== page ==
Graduation rates of First Nations students in the Sooke School District are soaring higher than the provincial average.
For Grade 12 Belmont student, Kiya Carscadden, she always knew she would earn her diploma. It was something her parents expected of her.
This year has been challenging for her, but she has her eye on the prize. “It is tons of homework and it just piles up,” said Carscadden, a member of the Songhees First Nation.
In the past four school years the graduation rates for First Nations students in the Sooke School District have jumped from 38 per cent to 73 per cent.
The number far exceeds the provincial average of 53 per cent of aboriginal students receiving diplomas.
“It just keeps slowly going up,” said Kathleen King-Hunt, district principal of aboriginal education for SD 62.
Beecher Bay band member, Dahlila Charlie, 17, will also receive a diploma in June. She is the second person in her family to earn the recognition.
“It’s been a lot of hard work, but I am happy,” Charlie said adding she loves studying art and writing.
For Charlie she has seen one of her sisters drop out of school and has now returned in hopes of earning a diploma as well.
“My sister always tells me it’s better to get it done now, than doing it later,” Charlie said.
In 2009 SD 62 implemented the Aboriginal Education Enhancement Agreement. In the agreement all steak holders in SD 62 including staff, principals, teachers, trustees and administration all agreed to help improve the support of aboriginal students.
SD 62 is bringing in aboriginal role models into the classrooms and stocking book shelves with books written by aboriginal authors.
“A teacher will say ‘I have a unit on history I’d like to have an aboriginal poet or someone linked to treaties come to my class,’” King-Hunt said adding most of the requests are fulfilled. “Over time we have been getting more and more requests.”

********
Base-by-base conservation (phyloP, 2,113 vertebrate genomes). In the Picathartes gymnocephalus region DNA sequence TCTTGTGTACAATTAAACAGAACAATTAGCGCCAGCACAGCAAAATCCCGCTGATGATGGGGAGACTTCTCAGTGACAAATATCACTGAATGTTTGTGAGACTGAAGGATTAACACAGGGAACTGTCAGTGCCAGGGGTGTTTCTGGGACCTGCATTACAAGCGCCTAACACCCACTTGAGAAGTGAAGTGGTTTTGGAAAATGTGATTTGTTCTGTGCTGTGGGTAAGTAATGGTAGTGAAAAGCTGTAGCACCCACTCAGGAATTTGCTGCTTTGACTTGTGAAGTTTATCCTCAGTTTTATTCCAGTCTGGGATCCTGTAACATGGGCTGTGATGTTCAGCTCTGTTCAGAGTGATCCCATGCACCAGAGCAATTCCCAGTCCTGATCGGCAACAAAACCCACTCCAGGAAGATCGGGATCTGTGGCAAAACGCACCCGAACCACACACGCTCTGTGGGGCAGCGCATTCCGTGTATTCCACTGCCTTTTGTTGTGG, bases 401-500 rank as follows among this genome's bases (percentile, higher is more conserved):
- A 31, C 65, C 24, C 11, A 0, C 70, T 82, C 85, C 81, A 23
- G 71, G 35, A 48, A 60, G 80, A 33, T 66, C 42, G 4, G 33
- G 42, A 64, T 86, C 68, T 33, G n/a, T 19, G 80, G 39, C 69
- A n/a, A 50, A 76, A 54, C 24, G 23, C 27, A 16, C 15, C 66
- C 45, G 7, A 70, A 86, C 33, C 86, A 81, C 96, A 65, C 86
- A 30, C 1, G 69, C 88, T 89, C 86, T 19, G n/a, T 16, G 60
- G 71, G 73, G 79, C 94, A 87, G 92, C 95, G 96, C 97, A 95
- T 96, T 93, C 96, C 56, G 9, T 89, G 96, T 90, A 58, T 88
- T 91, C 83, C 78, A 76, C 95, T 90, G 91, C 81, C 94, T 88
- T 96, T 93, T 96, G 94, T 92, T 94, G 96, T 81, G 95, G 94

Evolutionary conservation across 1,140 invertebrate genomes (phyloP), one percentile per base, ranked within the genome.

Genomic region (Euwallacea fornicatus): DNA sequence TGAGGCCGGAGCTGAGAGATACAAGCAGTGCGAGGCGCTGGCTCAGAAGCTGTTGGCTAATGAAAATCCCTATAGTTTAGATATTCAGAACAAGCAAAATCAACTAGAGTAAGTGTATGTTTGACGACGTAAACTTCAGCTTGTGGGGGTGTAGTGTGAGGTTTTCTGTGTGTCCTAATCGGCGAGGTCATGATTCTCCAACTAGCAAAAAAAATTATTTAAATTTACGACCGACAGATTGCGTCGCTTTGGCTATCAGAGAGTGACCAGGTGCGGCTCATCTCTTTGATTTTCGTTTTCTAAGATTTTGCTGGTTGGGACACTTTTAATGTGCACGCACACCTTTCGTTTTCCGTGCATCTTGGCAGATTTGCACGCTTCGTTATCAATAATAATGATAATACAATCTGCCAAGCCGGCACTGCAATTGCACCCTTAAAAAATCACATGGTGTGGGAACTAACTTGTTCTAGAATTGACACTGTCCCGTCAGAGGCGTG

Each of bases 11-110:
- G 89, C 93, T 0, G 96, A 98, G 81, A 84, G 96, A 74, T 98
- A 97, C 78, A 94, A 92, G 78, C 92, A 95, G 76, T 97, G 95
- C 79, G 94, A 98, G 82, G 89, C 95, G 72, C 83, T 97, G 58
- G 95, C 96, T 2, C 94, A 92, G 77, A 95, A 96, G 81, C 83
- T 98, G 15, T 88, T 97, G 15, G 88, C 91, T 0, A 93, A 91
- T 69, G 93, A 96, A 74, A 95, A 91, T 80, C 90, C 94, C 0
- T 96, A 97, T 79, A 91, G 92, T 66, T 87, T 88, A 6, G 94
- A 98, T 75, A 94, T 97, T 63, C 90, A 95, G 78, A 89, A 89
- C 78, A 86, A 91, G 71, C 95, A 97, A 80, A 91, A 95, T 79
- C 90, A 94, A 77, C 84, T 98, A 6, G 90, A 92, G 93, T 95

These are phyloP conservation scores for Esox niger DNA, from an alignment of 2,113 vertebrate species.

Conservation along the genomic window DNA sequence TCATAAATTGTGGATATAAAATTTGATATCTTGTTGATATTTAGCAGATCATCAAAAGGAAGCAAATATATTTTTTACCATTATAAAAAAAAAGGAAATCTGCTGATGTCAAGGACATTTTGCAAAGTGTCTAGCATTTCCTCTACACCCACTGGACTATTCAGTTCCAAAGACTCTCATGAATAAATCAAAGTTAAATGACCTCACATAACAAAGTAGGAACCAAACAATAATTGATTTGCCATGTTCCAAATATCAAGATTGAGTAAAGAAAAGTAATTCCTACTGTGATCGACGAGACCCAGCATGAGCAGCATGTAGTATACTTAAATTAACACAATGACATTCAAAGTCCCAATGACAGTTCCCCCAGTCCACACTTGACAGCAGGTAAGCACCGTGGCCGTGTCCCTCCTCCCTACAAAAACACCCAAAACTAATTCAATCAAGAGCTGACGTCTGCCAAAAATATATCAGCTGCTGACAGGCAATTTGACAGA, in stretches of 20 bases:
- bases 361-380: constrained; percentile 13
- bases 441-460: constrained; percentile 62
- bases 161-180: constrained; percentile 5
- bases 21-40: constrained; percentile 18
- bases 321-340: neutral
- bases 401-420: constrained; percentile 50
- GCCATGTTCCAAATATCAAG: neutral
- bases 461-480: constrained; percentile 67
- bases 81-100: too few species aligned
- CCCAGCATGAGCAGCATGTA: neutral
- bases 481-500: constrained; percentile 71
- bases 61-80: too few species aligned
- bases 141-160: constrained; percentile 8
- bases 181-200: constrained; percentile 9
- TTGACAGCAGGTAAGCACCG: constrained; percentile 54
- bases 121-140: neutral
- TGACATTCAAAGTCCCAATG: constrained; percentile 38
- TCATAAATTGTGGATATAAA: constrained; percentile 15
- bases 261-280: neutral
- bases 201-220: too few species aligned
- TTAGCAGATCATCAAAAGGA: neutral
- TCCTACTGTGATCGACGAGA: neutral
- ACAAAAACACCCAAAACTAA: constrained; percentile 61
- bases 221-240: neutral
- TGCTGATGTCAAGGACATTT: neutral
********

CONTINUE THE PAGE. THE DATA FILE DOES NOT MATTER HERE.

By incorporating more aboriginal people and issues into the schools, the graduation rates have been consistently increasing.
The school district has added aboriginal components into schools from kindergarten to Grade 12, all with the goal of increasing the graduation rate, King-Hunt said.
“Having these relationships always increase our (grad) numbers,” King Hunt said.
This year there are 83 aboriginal students at Belmont set to graduate, the year before 51 students graduated.
“Next year we are going to have an even larger group graduate,” King-Hunt said adding the goal is to get the aboriginal students graduation rate is on par with the non-native graduation rate. This year the non-native rate is 76 per cent in SD 62.
For Grade 12 student Zach Logan, earning a high school diploma something his family expects of him, and he is well on his way to making that happen.
“Aboriginal families have a very high expectation with their children and education,” King-Hunt said.
Logan is a member of the Ditidaht First Nation and wants to find a career in concept art.
“I am excited to get out of school, but I will just go right back to school probably,” Logan said citing the option of post secondary.
Logan, Charlie and Carscadden are looking into options for post-secondary education, but are unsure what they want to pursue.
“I really like auto mechanics but I also kind of want to be a cop,” Carscadden said.